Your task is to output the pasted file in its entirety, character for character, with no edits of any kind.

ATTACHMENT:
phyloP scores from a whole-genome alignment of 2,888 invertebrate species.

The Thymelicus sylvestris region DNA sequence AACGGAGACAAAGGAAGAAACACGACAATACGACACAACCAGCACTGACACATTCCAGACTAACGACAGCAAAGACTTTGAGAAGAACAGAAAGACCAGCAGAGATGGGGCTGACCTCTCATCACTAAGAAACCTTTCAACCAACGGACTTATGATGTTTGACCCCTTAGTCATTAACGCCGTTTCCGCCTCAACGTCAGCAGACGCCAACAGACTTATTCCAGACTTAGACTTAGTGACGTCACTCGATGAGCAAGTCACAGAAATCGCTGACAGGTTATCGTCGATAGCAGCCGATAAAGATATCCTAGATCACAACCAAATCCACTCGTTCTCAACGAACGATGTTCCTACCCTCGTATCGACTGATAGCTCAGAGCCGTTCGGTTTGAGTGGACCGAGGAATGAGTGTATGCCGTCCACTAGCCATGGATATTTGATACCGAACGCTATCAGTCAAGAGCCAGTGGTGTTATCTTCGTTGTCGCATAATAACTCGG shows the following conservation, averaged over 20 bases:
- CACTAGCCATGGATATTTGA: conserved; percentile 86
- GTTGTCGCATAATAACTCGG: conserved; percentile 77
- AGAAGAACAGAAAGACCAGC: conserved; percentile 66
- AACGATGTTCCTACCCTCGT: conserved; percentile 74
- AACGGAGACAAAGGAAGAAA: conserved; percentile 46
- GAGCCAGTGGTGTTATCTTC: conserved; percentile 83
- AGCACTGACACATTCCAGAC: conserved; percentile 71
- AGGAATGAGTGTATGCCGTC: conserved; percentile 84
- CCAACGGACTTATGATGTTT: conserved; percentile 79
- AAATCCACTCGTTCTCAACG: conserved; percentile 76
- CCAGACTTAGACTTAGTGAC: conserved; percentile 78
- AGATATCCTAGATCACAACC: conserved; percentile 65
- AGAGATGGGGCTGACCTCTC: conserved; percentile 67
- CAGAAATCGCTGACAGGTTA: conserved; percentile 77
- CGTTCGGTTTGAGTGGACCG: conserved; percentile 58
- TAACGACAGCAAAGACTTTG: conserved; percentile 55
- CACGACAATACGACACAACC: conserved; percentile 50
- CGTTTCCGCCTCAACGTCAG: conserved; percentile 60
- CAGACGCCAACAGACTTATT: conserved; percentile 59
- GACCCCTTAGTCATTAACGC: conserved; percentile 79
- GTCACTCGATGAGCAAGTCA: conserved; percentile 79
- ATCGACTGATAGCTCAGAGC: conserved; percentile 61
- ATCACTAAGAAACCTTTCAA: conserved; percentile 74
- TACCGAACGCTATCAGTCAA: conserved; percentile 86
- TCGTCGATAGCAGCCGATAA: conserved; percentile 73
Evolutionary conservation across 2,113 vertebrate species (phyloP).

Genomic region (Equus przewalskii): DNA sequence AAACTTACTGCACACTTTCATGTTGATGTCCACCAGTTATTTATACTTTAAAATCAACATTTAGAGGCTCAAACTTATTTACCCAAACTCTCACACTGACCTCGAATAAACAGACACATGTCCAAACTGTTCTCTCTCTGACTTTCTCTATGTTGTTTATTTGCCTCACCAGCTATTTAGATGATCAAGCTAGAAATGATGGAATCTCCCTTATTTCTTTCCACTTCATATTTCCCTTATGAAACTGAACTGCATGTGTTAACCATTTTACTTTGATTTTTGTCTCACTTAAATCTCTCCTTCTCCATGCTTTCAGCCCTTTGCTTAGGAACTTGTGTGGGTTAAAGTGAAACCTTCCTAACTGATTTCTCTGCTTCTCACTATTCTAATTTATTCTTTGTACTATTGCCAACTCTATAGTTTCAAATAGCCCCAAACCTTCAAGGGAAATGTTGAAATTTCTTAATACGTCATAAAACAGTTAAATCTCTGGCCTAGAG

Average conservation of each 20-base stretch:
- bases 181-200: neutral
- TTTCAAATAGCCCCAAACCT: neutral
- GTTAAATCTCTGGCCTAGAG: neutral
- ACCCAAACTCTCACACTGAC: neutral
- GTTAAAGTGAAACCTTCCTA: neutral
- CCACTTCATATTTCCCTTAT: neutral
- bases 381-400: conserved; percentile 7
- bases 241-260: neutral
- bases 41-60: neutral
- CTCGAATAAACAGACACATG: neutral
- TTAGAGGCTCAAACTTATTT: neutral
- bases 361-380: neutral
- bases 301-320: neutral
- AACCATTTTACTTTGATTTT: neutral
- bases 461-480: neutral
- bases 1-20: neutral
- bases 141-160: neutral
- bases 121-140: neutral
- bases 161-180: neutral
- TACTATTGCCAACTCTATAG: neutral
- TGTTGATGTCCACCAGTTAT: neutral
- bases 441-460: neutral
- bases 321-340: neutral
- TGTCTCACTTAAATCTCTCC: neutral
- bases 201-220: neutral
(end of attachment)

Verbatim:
phyloP scores from a whole-genome alignment of 2,888 invertebrate species.

The Thymelicus sylvestris region DNA sequence AACGGAGACAAAGGAAGAAACACGACAATACGACACAACCAGCACTGACACATTCCAGACTAACGACAGCAAAGACTTTGAGAAGAACAGAAAGACCAGCAGAGATGGGGCTGACCTCTCATCACTAAGAAACCTTTCAACCAACGGACTTATGATGTTTGACCCCTTAGTCATTAACGCCGTTTCCGCCTCAACGTCAGCAGACGCCAACAGACTTATTCCAGACTTAGACTTAGTGACGTCACTCGATGAGCAAGTCACAGAAATCGCTGACAGGTTATCGTCGATAGCAGCCGATAAAGATATCCTAGATCACAACCAAATCCACTCGTTCTCAACGAACGATGTTCCTACCCTCGTATCGACTGATAGCTCAGAGCCGTTCGGTTTGAGTGGACCGAGGAATGAGTGTATGCCGTCCACTAGCCATGGATATTTGATACCGAACGCTATCAGTCAAGAGCCAGTGGTGTTATCTTCGTTGTCGCATAATAACTCGG shows the following conservation, averaged over 20 bases:
- CACTAGCCATGGATATTTGA: conserved; percentile 86
- GTTGTCGCATAATAACTCGG: conserved; percentile 77
- AGAAGAACAGAAAGACCAGC: conserved; percentile 66
- AACGATGTTCCTACCCTCGT: conserved; percentile 74
- AACGGAGACAAAGGAAGAAA: conserved; percentile 46
- GAGCCAGTGGTGTTATCTTC: conserved; percentile 83
- AGCACTGACACATTCCAGAC: conserved; percentile 71
- AGGAATGAGTGTATGCCGTC: conserved; percentile 84
- CCAACGGACTTATGATGTTT: conserved; percentile 79
- AAATCCACTCGTTCTCAACG: conserved; percentile 76
- CCAGACTTAGACTTAGTGAC: conserved; percentile 78
- AGATATCCTAGATCACAACC: conserved; percentile 65
- AGAGATGGGGCTGACCTCTC: conserved; percentile 67
- CAGAAATCGCTGACAGGTTA: conserved; percentile 77
- CGTTCGGTTTGAGTGGACCG: conserved; percentile 58
- TAACGACAGCAAAGACTTTG: conserved; percentile 55
- CACGACAATACGACACAACC: conserved; percentile 50
- CGTTTCCGCCTCAACGTCAG: conserved; percentile 60
- CAGACGCCAACAGACTTATT: conserved; percentile 59
- GACCCCTTAGTCATTAACGC: conserved; percentile 79
- GTCACTCGATGAGCAAGTCA: conserved; percentile 79
- ATCGACTGATAGCTCAGAGC: conserved; percentile 61
- ATCACTAAGAAACCTTTCAA: conserved; percentile 74
- TACCGAACGCTATCAGTCAA: conserved; percentile 86
- TCGTCGATAGCAGCCGATAA: conserved; percentile 73
Evolutionary conservation across 2,113 vertebrate species (phyloP).

Genomic region (Equus przewalskii): DNA sequence AAACTTACTGCACACTTTCATGTTGATGTCCACCAGTTATTTATACTTTAAAATCAACATTTAGAGGCTCAAACTTATTTACCCAAACTCTCACACTGACCTCGAATAAACAGACACATGTCCAAACTGTTCTCTCTCTGACTTTCTCTATGTTGTTTATTTGCCTCACCAGCTATTTAGATGATCAAGCTAGAAATGATGGAATCTCCCTTATTTCTTTCCACTTCATATTTCCCTTATGAAACTGAACTGCATGTGTTAACCATTTTACTTTGATTTTTGTCTCACTTAAATCTCTCCTTCTCCATGCTTTCAGCCCTTTGCTTAGGAACTTGTGTGGGTTAAAGTGAAACCTTCCTAACTGATTTCTCTGCTTCTCACTATTCTAATTTATTCTTTGTACTATTGCCAACTCTATAGTTTCAAATAGCCCCAAACCTTCAAGGGAAATGTTGAAATTTCTTAATACGTCATAAAACAGTTAAATCTCTGGCCTAGAG

Average conservation of each 20-base stretch:
- bases 181-200: neutral
- TTTCAAATAGCCCCAAACCT: neutral
- GTTAAATCTCTGGCCTAGAG: neutral
- ACCCAAACTCTCACACTGAC: neutral
- GTTAAAGTGAAACCTTCCTA: neutral
- CCACTTCATATTTCCCTTAT: neutral
- bases 381-400: conserved; percentile 7
- bases 241-260: neutral
- bases 41-60: neutral
- CTCGAATAAACAGACACATG: neutral
- TTAGAGGCTCAAACTTATTT: neutral
- bases 361-380: neutral
- bases 301-320: neutral
- AACCATTTTACTTTGATTTT: neutral
- bases 461-480: neutral
- bases 1-20: neutral
- bases 141-160: neutral
- bases 121-140: neutral
- bases 161-180: neutral
- TACTATTGCCAACTCTATAG: neutral
- TGTTGATGTCCACCAGTTAT: neutral
- bases 441-460: neutral
- bases 321-340: neutral
- TGTCTCACTTAAATCTCTCC: neutral
- bases 201-220: neutral